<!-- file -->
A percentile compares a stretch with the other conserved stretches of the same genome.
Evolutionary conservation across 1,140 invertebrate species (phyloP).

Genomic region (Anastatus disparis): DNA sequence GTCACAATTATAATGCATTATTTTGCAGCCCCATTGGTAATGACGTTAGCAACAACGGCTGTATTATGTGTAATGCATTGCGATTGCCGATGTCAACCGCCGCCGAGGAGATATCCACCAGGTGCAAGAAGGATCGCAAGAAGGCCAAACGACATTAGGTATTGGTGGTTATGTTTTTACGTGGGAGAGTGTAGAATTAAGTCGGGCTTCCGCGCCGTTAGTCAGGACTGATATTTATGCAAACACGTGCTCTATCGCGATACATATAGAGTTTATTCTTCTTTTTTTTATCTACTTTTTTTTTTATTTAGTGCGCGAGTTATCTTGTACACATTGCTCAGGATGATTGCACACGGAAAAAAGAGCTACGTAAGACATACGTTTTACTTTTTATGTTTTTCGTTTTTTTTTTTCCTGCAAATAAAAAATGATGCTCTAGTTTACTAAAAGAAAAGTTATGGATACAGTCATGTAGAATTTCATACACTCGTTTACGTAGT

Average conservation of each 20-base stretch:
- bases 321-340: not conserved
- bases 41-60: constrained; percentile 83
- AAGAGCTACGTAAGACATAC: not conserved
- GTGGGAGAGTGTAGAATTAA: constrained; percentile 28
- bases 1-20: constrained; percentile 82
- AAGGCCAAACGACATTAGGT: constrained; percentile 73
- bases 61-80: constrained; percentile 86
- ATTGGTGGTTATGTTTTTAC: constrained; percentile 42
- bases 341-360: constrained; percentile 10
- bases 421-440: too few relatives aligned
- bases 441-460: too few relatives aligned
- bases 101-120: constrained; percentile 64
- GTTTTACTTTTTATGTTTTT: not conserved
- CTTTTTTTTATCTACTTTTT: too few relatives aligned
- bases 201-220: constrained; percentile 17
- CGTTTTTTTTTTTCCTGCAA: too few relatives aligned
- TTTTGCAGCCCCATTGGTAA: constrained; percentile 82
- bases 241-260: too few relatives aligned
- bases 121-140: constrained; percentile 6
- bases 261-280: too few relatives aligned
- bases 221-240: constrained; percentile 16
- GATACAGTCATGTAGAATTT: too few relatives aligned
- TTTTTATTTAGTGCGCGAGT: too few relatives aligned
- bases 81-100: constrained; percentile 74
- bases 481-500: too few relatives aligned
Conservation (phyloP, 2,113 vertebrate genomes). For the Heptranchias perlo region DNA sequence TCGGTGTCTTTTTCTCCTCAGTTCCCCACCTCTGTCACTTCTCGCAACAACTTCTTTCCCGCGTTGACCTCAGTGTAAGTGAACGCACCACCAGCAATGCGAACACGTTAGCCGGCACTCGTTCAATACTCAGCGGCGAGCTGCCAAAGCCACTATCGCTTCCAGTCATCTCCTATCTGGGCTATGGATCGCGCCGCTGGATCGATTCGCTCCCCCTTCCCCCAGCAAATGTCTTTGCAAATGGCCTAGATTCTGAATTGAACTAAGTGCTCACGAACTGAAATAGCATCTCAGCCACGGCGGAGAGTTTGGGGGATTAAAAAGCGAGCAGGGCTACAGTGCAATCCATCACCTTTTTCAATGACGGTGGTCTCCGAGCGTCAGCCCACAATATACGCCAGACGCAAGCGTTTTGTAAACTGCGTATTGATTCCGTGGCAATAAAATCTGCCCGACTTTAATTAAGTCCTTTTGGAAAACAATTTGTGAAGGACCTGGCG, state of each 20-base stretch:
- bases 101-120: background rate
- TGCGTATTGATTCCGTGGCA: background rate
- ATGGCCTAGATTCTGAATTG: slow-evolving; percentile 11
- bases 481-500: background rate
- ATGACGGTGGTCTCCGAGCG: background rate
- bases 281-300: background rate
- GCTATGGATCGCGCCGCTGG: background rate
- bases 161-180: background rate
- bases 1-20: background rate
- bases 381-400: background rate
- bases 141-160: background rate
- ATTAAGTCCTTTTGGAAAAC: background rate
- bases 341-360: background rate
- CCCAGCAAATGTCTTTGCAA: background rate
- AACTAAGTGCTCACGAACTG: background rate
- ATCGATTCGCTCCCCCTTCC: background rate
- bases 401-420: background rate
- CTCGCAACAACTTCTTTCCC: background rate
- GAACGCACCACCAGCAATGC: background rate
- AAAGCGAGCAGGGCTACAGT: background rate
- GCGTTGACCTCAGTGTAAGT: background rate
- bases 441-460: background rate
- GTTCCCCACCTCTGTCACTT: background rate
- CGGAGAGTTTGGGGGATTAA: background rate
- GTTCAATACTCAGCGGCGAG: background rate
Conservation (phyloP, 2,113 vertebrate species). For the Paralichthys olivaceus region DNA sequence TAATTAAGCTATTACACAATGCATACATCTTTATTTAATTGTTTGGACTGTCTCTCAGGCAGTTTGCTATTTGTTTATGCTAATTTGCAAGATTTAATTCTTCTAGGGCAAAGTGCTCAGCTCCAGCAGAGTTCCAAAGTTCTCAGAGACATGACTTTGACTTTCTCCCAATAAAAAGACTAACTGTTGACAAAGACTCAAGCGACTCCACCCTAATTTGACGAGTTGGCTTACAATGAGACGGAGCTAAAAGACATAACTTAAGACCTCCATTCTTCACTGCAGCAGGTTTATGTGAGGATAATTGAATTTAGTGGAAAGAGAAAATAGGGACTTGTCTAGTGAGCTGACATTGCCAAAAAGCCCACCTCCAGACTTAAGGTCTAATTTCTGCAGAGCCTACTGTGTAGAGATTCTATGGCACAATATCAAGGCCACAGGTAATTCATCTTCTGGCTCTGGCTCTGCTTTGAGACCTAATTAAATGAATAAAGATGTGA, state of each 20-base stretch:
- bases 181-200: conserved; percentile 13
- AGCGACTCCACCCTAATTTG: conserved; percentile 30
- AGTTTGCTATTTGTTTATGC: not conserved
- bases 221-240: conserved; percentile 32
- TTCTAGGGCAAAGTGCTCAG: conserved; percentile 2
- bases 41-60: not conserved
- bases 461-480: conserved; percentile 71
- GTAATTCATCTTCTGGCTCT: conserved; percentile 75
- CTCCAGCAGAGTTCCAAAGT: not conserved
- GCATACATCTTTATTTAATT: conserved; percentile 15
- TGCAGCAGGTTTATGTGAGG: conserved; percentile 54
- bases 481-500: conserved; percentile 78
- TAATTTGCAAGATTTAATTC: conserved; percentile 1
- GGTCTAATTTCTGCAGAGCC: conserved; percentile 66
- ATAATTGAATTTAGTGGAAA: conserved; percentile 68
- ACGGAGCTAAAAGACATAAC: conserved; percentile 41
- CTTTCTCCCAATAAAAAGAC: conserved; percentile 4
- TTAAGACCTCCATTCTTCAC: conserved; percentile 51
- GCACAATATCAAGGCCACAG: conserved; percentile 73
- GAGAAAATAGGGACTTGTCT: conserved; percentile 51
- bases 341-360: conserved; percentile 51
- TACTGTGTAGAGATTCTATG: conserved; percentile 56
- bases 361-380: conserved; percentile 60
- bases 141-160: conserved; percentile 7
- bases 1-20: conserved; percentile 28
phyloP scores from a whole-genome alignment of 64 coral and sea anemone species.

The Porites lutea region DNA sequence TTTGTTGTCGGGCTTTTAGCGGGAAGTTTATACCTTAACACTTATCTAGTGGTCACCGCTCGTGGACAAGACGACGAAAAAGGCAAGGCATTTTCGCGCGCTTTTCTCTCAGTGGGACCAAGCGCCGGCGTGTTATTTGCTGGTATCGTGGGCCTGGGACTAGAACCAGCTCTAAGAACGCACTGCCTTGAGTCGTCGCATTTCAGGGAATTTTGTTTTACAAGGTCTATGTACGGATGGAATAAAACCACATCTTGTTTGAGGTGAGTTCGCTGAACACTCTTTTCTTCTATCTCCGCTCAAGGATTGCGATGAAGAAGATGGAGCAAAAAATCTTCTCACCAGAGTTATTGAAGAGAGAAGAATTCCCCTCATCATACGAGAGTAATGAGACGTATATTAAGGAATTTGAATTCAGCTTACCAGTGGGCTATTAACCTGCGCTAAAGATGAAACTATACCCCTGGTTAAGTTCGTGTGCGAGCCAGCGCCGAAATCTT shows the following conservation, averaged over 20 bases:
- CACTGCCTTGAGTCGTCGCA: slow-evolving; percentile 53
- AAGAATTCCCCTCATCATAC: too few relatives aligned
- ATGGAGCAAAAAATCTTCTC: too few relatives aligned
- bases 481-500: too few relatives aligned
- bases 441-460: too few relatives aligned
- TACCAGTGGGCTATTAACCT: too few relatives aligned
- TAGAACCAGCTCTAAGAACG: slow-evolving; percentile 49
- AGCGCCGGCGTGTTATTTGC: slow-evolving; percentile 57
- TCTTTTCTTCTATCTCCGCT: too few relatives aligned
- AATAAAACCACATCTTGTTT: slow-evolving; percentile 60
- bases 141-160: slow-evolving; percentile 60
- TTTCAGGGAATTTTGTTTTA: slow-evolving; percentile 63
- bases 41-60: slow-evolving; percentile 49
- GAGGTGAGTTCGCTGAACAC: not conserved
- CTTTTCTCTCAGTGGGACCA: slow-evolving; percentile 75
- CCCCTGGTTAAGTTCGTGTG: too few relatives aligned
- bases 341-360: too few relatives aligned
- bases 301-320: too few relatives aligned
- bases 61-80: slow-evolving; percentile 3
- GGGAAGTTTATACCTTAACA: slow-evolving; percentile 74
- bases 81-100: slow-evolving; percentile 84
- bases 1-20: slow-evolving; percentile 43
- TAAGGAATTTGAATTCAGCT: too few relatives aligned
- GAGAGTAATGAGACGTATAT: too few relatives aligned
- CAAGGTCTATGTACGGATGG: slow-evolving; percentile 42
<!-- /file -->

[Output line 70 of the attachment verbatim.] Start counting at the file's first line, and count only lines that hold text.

- GGTCTAATTTCTGCAGAGCC: conserved; percentile 66